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Articles on This is research

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Just because a treatment works for some people, doesn’t mean it will work for you. from

Want to quit a bad habit? Here’s one way to compare treatments

It’s hard to decide which treatment to choose when trying to quit smoking or lose weight. The term ‘number needed to treat’ could help you decide what is most likely to work.
Ear infections are no fun. The OSTRICH clinical trial looked at whether oral steroid medications might help. from

How researchers assess whether medications work

Clinical trials can assess impact of a medication on a disease. The ideal design is ‘blind’ – when the researchers and participants do not know who is assigned to the different treatments.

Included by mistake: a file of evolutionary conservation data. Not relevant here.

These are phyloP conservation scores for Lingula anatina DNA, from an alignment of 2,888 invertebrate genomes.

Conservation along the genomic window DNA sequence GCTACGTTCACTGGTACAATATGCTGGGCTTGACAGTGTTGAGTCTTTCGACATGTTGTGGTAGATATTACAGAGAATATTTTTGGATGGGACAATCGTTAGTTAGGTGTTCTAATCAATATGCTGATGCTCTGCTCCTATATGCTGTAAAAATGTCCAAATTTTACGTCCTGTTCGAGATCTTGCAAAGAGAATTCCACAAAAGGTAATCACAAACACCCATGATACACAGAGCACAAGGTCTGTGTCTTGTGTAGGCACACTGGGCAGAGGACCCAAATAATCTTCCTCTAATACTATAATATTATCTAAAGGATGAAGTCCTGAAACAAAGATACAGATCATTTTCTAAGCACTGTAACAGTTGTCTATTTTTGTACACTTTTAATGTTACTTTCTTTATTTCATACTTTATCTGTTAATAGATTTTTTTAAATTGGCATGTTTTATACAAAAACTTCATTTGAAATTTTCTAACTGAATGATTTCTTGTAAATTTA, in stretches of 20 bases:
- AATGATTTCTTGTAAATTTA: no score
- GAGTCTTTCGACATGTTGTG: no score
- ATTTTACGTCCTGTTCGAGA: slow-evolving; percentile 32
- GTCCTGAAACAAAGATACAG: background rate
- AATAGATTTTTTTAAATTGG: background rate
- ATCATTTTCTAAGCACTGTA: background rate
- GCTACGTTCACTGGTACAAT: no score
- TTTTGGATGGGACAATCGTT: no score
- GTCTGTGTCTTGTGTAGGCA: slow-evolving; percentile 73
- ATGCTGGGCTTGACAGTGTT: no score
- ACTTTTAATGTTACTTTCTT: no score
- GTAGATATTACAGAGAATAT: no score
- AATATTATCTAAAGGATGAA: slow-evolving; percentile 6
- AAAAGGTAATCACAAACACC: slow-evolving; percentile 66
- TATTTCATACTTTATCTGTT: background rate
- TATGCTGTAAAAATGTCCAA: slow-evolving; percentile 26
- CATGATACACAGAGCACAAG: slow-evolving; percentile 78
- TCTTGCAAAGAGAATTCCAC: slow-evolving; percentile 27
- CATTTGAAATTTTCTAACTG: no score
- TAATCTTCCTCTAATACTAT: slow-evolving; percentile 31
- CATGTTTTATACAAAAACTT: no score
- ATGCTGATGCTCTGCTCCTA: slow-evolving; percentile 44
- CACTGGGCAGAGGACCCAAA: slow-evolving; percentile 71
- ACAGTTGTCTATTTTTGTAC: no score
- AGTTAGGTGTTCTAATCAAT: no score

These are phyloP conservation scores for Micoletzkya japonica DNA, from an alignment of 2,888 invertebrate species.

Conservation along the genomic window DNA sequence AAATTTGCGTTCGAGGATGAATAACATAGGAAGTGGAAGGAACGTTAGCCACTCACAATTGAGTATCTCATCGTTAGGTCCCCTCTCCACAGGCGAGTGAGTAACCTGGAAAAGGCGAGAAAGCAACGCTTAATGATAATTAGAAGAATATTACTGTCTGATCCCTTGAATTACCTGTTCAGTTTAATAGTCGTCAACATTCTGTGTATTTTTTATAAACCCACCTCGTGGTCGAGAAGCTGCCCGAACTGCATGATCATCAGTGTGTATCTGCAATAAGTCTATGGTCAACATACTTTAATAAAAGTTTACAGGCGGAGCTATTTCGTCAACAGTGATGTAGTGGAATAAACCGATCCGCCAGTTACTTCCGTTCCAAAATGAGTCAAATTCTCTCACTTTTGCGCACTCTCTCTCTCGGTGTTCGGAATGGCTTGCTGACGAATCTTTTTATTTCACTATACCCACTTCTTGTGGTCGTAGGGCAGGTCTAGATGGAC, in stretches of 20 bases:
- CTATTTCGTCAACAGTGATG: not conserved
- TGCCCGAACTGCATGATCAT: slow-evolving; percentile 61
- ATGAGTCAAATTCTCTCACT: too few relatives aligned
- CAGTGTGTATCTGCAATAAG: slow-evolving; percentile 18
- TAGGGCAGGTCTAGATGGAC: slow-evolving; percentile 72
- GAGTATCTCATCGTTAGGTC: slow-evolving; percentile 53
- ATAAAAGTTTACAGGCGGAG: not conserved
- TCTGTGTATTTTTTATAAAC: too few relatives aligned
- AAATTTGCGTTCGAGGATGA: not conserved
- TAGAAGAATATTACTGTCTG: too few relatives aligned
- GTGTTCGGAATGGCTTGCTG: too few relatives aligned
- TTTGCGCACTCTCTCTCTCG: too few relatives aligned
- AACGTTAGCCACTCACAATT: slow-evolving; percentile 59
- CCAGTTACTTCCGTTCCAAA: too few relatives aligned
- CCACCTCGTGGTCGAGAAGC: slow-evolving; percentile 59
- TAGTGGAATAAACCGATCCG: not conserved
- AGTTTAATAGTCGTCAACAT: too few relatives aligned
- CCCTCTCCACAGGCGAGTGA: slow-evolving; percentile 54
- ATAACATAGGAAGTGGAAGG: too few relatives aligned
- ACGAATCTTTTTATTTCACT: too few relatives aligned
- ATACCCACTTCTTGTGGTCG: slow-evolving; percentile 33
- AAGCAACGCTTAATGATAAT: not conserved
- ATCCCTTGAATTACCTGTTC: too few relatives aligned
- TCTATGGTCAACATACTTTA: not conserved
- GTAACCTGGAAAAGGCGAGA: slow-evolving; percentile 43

A study showed it’s social circumstance, and not biology, that explains most of the differences in the occurrence of diabetes among racial and ethnic groups. Omar Lopez/Unsplash

Unscrambling the egg: how research works out what really leads to an increased disease risk

What contributes most to being at high risk of diabetes – diet, genes or something else? Big research questions need robust research approaches, so let’s break it down.
Sometimes statistical analysis suggests a result is significant – but actually in real life it means very little. Marlon Lara/Unsplash

What it means when scientists say their results are ‘significant’

What do stats really mean in the real world? Here’s an example from leukaemia research to help you identify if a result really is important.
Teaspoons seem to have legs. from

The curious case of the missing workplace teaspoons

Once upon a time, a group of disheartened scientists found their tearoom bereft of teaspoons. They explored the problem with a longitudinal study design.

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